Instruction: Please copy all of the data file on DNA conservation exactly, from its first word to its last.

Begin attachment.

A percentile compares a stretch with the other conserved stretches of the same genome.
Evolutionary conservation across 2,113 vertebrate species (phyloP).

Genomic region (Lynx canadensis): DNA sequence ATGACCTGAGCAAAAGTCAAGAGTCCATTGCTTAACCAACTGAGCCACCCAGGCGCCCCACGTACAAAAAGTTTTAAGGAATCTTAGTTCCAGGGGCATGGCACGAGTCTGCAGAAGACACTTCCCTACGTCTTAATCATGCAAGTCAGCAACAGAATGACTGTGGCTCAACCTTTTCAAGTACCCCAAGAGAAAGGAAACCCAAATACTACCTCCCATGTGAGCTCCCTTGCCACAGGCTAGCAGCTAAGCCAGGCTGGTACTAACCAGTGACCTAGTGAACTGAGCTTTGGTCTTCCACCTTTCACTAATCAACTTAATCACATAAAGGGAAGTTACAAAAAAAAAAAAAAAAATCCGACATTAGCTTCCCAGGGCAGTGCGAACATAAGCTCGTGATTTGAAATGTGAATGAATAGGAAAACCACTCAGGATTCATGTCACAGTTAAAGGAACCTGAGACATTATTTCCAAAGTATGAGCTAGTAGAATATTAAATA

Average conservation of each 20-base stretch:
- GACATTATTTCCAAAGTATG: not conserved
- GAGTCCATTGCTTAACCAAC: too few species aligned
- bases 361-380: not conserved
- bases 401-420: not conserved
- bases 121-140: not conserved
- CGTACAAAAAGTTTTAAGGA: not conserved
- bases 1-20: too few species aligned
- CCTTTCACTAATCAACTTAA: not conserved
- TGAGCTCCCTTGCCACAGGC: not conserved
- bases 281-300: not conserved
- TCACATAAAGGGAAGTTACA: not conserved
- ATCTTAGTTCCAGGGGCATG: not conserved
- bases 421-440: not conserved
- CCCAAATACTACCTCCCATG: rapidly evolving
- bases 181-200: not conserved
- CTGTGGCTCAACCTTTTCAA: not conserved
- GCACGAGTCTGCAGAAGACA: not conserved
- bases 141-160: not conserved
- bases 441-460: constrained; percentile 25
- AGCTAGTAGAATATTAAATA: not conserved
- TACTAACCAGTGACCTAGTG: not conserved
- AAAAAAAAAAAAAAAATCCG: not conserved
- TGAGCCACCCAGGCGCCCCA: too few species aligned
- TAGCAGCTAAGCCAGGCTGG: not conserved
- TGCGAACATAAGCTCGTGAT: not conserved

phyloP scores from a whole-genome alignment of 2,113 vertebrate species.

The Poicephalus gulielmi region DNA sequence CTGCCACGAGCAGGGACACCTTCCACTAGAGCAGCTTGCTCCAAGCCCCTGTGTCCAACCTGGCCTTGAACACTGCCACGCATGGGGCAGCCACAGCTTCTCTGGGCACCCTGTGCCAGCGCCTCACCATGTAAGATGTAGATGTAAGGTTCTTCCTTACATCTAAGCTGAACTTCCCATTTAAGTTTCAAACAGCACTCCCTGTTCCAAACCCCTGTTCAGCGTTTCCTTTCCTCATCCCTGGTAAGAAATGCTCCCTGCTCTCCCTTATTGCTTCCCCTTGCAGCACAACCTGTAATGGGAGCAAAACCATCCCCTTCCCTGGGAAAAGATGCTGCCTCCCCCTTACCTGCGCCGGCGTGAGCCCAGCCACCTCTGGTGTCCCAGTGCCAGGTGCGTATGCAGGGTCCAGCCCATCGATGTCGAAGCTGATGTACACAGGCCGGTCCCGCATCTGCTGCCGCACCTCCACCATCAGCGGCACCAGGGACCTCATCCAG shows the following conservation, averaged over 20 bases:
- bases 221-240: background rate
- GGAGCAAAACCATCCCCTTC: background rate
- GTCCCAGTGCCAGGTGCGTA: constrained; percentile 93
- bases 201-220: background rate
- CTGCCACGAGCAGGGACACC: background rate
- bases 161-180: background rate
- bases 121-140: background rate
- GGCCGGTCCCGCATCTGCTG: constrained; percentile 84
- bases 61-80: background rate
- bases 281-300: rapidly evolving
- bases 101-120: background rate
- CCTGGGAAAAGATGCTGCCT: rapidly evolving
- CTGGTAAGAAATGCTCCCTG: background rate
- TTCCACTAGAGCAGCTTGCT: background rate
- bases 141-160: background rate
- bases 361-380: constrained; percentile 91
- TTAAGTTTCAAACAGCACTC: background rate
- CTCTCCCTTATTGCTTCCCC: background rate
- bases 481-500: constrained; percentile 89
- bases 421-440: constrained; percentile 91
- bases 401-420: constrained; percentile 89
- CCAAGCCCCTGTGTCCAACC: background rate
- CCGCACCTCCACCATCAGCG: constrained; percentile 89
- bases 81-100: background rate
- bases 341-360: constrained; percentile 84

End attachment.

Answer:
A percentile compares a stretch with the other conserved stretches of the same genome.
Evolutionary conservation across 2,113 vertebrate species (phyloP).

Genomic region (Lynx canadensis): DNA sequence ATGACCTGAGCAAAAGTCAAGAGTCCATTGCTTAACCAACTGAGCCACCCAGGCGCCCCACGTACAAAAAGTTTTAAGGAATCTTAGTTCCAGGGGCATGGCACGAGTCTGCAGAAGACACTTCCCTACGTCTTAATCATGCAAGTCAGCAACAGAATGACTGTGGCTCAACCTTTTCAAGTACCCCAAGAGAAAGGAAACCCAAATACTACCTCCCATGTGAGCTCCCTTGCCACAGGCTAGCAGCTAAGCCAGGCTGGTACTAACCAGTGACCTAGTGAACTGAGCTTTGGTCTTCCACCTTTCACTAATCAACTTAATCACATAAAGGGAAGTTACAAAAAAAAAAAAAAAAATCCGACATTAGCTTCCCAGGGCAGTGCGAACATAAGCTCGTGATTTGAAATGTGAATGAATAGGAAAACCACTCAGGATTCATGTCACAGTTAAAGGAACCTGAGACATTATTTCCAAAGTATGAGCTAGTAGAATATTAAATA

Average conservation of each 20-base stretch:
- GACATTATTTCCAAAGTATG: not conserved
- GAGTCCATTGCTTAACCAAC: too few species aligned
- bases 361-380: not conserved
- bases 401-420: not conserved
- bases 121-140: not conserved
- CGTACAAAAAGTTTTAAGGA: not conserved
- bases 1-20: too few species aligned
- CCTTTCACTAATCAACTTAA: not conserved
- TGAGCTCCCTTGCCACAGGC: not conserved
- bases 281-300: not conserved
- TCACATAAAGGGAAGTTACA: not conserved
- ATCTTAGTTCCAGGGGCATG: not conserved
- bases 421-440: not conserved
- CCCAAATACTACCTCCCATG: rapidly evolving
- bases 181-200: not conserved
- CTGTGGCTCAACCTTTTCAA: not conserved
- GCACGAGTCTGCAGAAGACA: not conserved
- bases 141-160: not conserved
- bases 441-460: constrained; percentile 25
- AGCTAGTAGAATATTAAATA: not conserved
- TACTAACCAGTGACCTAGTG: not conserved
- AAAAAAAAAAAAAAAATCCG: not conserved
- TGAGCCACCCAGGCGCCCCA: too few species aligned
- TAGCAGCTAAGCCAGGCTGG: not conserved
- TGCGAACATAAGCTCGTGAT: not conserved

phyloP scores from a whole-genome alignment of 2,113 vertebrate species.

The Poicephalus gulielmi region DNA sequence CTGCCACGAGCAGGGACACCTTCCACTAGAGCAGCTTGCTCCAAGCCCCTGTGTCCAACCTGGCCTTGAACACTGCCACGCATGGGGCAGCCACAGCTTCTCTGGGCACCCTGTGCCAGCGCCTCACCATGTAAGATGTAGATGTAAGGTTCTTCCTTACATCTAAGCTGAACTTCCCATTTAAGTTTCAAACAGCACTCCCTGTTCCAAACCCCTGTTCAGCGTTTCCTTTCCTCATCCCTGGTAAGAAATGCTCCCTGCTCTCCCTTATTGCTTCCCCTTGCAGCACAACCTGTAATGGGAGCAAAACCATCCCCTTCCCTGGGAAAAGATGCTGCCTCCCCCTTACCTGCGCCGGCGTGAGCCCAGCCACCTCTGGTGTCCCAGTGCCAGGTGCGTATGCAGGGTCCAGCCCATCGATGTCGAAGCTGATGTACACAGGCCGGTCCCGCATCTGCTGCCGCACCTCCACCATCAGCGGCACCAGGGACCTCATCCAG shows the following conservation, averaged over 20 bases:
- bases 221-240: background rate
- GGAGCAAAACCATCCCCTTC: background rate
- GTCCCAGTGCCAGGTGCGTA: constrained; percentile 93
- bases 201-220: background rate
- CTGCCACGAGCAGGGACACC: background rate
- bases 161-180: background rate
- bases 121-140: background rate
- GGCCGGTCCCGCATCTGCTG: constrained; percentile 84
- bases 61-80: background rate
- bases 281-300: rapidly evolving
- bases 101-120: background rate
- CCTGGGAAAAGATGCTGCCT: rapidly evolving
- CTGGTAAGAAATGCTCCCTG: background rate
- TTCCACTAGAGCAGCTTGCT: background rate
- bases 141-160: background rate
- bases 361-380: constrained; percentile 91
- TTAAGTTTCAAACAGCACTC: background rate
- CTCTCCCTTATTGCTTCCCC: background rate
- bases 481-500: constrained; percentile 89
- bases 421-440: constrained; percentile 91
- bases 401-420: constrained; percentile 89
- CCAAGCCCCTGTGTCCAACC: background rate
- CCGCACCTCCACCATCAGCG: constrained; percentile 89
- bases 81-100: background rate
- bases 341-360: constrained; percentile 84